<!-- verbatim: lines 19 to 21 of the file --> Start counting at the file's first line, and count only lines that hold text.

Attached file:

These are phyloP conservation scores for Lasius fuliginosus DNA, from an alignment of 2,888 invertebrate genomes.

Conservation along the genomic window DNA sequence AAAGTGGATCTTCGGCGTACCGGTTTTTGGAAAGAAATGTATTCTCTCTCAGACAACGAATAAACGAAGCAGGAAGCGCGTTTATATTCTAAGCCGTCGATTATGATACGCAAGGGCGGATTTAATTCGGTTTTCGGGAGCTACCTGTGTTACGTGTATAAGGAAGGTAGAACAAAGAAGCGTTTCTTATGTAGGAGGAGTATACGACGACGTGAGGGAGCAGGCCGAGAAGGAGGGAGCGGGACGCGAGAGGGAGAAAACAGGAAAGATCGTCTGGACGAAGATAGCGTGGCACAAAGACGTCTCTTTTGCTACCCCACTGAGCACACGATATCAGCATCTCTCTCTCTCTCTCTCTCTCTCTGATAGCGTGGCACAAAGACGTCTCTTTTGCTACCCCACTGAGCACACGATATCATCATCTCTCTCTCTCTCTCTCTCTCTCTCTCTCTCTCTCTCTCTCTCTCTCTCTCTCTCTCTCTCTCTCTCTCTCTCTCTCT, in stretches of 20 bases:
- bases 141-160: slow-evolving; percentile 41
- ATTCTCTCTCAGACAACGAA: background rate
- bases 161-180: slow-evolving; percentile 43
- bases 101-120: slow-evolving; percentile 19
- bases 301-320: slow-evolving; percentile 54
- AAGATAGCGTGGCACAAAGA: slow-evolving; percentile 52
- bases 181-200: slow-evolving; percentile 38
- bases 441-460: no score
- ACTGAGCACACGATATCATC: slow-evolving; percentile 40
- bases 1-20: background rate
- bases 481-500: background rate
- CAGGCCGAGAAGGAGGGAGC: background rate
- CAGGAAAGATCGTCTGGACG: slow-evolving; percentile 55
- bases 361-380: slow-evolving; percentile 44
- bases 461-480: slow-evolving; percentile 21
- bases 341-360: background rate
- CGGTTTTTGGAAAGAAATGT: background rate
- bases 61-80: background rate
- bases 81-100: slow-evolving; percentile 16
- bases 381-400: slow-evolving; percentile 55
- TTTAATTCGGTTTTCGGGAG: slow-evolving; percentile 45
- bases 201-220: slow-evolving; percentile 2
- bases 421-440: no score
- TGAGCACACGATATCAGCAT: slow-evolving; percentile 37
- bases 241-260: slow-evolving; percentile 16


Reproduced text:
- CGGTTTTTGGAAAGAAATGT: background rate
- bases 61-80: background rate
- bases 81-100: slow-evolving; percentile 16